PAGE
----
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House Task Force hears the bad news about Romney's higher ed plans

Public higher education officials and union leaders ripped Gov. Mitt Romney's budget and reorganization proposals at a hearing of the House Task Force on Higher Education Financing at Roxbury Community College, March 25.

MTA Vice President Anne Wass urged the lawmakers to "stand up to this crisis -- which is a revenue crisis and not a spending crisis -- and to raise the revenues necessary" to ensure the continued strength of public higher education.

"We are told by our political leadership -- and I quote -- ‘this is a billion-dollar system out of control' or that ‘the system is badly, badly broken.' I find these statements remarkable considering that they come from individuals who know better. These same individuals are people who as recently as one year ago were touting the virtues and successes of the state's public colleges. I also believe that these disparaging remarks are a slap in the face for the thousands of hard working faculty, administrators and staff who are dedicated to serving our students and do so with distinction despite no pay raises and ever greater workloads."

-- Dr. Lindsay Norman, president of MassBay Community College and chair of the community college Council of Presidents

Pat Markunas, president of the Massachusetts State College Association, reminded the panel of the more than 40 tax cuts the legislature had voted in the past decade, which cost the state $4 billion annually. She also slammed the Bain Report for its "formula to provide the cheapest, worst quality education for our students."

Markunas continued: "Affordability without quality is affording nothing. Access without quality is access to nothing."

Rick Doud, president of the Massachusetts Community College Counsel, stressed the hardships students would endure because of fee and tuition hikes necessitated by the budget cuts.

Donna Johnson, president of the University Staff Association, did not attend but sent testimony describing the plight of UMass/Amherst students and her own members: "We hear figures quoted of multi-billion dollar deficits. But let me quote some other figures to put things in perspective. The members of my union, many of whom have worked for the University for decades, make an average of under $30,000 per year. Many of my union colleagues are having trouble providing the basic necessities of life for themselves and their families.  We have been struggling for more than a year now to receive earned raises that amount, on the average, to 38-cents per hour or $14.31 weekly.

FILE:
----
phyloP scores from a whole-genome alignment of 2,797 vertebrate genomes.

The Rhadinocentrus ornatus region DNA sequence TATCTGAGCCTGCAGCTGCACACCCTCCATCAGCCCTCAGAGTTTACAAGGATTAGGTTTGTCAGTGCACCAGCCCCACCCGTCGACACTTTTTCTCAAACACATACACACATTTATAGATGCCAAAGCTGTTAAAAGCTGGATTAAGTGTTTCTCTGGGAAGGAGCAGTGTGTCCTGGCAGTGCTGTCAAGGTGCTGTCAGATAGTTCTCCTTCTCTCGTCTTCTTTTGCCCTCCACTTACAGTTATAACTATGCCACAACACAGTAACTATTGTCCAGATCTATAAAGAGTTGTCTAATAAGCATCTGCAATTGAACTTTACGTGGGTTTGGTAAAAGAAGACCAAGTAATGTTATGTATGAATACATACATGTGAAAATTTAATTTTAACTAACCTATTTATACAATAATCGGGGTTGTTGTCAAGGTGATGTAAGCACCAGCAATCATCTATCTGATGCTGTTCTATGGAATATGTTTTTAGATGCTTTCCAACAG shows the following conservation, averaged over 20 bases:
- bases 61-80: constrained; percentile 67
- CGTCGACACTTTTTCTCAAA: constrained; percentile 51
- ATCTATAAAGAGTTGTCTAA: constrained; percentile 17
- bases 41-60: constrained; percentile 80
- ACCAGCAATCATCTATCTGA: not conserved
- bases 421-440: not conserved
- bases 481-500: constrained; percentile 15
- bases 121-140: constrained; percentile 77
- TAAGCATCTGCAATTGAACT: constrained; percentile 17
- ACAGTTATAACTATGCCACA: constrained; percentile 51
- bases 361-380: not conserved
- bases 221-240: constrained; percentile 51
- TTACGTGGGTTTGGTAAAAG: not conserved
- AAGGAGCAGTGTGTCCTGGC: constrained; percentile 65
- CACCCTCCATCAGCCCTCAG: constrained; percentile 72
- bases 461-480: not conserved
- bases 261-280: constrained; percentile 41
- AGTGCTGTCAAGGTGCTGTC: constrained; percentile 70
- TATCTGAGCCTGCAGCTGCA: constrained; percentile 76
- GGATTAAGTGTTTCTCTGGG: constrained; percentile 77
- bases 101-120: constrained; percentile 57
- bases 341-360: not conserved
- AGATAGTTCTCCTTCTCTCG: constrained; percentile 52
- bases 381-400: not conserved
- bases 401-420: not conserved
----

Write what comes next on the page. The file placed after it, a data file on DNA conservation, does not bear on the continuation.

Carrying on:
Officials of community colleges, state colleges and UMass/Dartmouth also criticized Romney's higher education plans.
Mass. College of Art President Katherine Sloan said that the Romney administration's vision of raising tuition to market rates "would be a perversion of our mission." She also said the governor's plan to reduce state appropriations to the college to zero in four years would be "tantamount to closing the college."

But perhaps the harshest criticisms came from Lindsay Norman, president of MassBay Community College and chair of the community college Council of Presidents.

Said Norman: "We are told by our political leadership -- and I quote -- ‘this is a billion-dollar system out of control' or that ‘the system is badly, badly broken.' I find these statements remarkable considering that they come from individuals who know better. These same individuals are people who as recently as one year ago were touting the virtues and successes of the state's public colleges. I also believe that these disparaging remarks are a slap in the face for the thousands of hard working faculty, administrators and staff who are dedicated to serving our students and do so with distinction despite no pay raises and ever greater workloads."

Also: "It has been suggested by some that the administration has proposed a ‘corporate structure' and/or business-like proposal for higher education. This notion is preposterous! As a former corporate executive at a Fortune 50 company, as well as vice president and technical director of the Chase Manhattan Bank in New York City, and with more than 20 years of financial and management consulting with major corporations and multi-national clients, I can with great assurance tell you that the proposed plan for higher education is not bankable, is not credit worthy, and is doomed to failure. Moreover, the customers -- our students -- would should benefit the most from any changes, will ultimately bear the greatest cost of failure."

Students and community activists also testified against the cuts.